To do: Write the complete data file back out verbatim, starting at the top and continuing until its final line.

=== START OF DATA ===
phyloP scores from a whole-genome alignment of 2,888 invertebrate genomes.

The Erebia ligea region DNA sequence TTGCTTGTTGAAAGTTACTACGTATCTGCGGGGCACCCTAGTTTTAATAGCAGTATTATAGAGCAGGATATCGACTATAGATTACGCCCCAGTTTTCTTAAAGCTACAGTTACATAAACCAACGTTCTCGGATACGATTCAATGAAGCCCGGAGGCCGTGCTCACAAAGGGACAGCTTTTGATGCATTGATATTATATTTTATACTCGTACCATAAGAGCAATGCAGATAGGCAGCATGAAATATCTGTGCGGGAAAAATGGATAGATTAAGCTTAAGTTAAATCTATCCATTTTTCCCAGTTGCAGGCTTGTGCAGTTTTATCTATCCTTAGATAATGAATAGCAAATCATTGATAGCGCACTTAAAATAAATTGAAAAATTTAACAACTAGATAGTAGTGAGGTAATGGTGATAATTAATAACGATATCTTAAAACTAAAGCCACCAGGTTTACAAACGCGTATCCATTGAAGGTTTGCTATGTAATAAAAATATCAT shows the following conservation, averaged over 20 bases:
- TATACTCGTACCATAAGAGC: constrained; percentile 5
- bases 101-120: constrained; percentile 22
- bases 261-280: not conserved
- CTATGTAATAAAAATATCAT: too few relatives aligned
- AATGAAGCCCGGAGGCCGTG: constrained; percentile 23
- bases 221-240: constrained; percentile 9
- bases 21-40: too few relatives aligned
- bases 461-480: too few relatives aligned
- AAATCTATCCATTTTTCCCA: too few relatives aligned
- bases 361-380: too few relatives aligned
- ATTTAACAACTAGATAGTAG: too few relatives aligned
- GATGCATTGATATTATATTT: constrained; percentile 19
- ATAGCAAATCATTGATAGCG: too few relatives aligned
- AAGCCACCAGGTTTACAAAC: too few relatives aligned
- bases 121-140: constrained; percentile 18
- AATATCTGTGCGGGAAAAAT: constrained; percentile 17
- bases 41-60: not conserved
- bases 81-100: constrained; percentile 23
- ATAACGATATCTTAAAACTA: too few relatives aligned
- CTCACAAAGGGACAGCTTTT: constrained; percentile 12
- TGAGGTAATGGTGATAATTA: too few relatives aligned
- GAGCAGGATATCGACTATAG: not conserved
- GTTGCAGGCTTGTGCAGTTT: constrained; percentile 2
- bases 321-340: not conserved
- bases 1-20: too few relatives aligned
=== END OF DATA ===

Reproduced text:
phyloP scores from a whole-genome alignment of 2,888 invertebrate genomes.

The Erebia ligea region DNA sequence TTGCTTGTTGAAAGTTACTACGTATCTGCGGGGCACCCTAGTTTTAATAGCAGTATTATAGAGCAGGATATCGACTATAGATTACGCCCCAGTTTTCTTAAAGCTACAGTTACATAAACCAACGTTCTCGGATACGATTCAATGAAGCCCGGAGGCCGTGCTCACAAAGGGACAGCTTTTGATGCATTGATATTATATTTTATACTCGTACCATAAGAGCAATGCAGATAGGCAGCATGAAATATCTGTGCGGGAAAAATGGATAGATTAAGCTTAAGTTAAATCTATCCATTTTTCCCAGTTGCAGGCTTGTGCAGTTTTATCTATCCTTAGATAATGAATAGCAAATCATTGATAGCGCACTTAAAATAAATTGAAAAATTTAACAACTAGATAGTAGTGAGGTAATGGTGATAATTAATAACGATATCTTAAAACTAAAGCCACCAGGTTTACAAACGCGTATCCATTGAAGGTTTGCTATGTAATAAAAATATCAT shows the following conservation, averaged over 20 bases:
- TATACTCGTACCATAAGAGC: constrained; percentile 5
- bases 101-120: constrained; percentile 22
- bases 261-280: not conserved
- CTATGTAATAAAAATATCAT: too few relatives aligned
- AATGAAGCCCGGAGGCCGTG: constrained; percentile 23
- bases 221-240: constrained; percentile 9
- bases 21-40: too few relatives aligned
- bases 461-480: too few relatives aligned
- AAATCTATCCATTTTTCCCA: too few relatives aligned
- bases 361-380: too few relatives aligned
- ATTTAACAACTAGATAGTAG: too few relatives aligned
- GATGCATTGATATTATATTT: constrained; percentile 19
- ATAGCAAATCATTGATAGCG: too few relatives aligned
- AAGCCACCAGGTTTACAAAC: too few relatives aligned
- bases 121-140: constrained; percentile 18
- AATATCTGTGCGGGAAAAAT: constrained; percentile 17
- bases 41-60: not conserved
- bases 81-100: constrained; percentile 23
- ATAACGATATCTTAAAACTA: too few relatives aligned
- CTCACAAAGGGACAGCTTTT: constrained; percentile 12
- TGAGGTAATGGTGATAATTA: too few relatives aligned
- GAGCAGGATATCGACTATAG: not conserved
- GTTGCAGGCTTGTGCAGTTT: constrained; percentile 2
- bases 321-340: not conserved
- bases 1-20: too few relatives aligned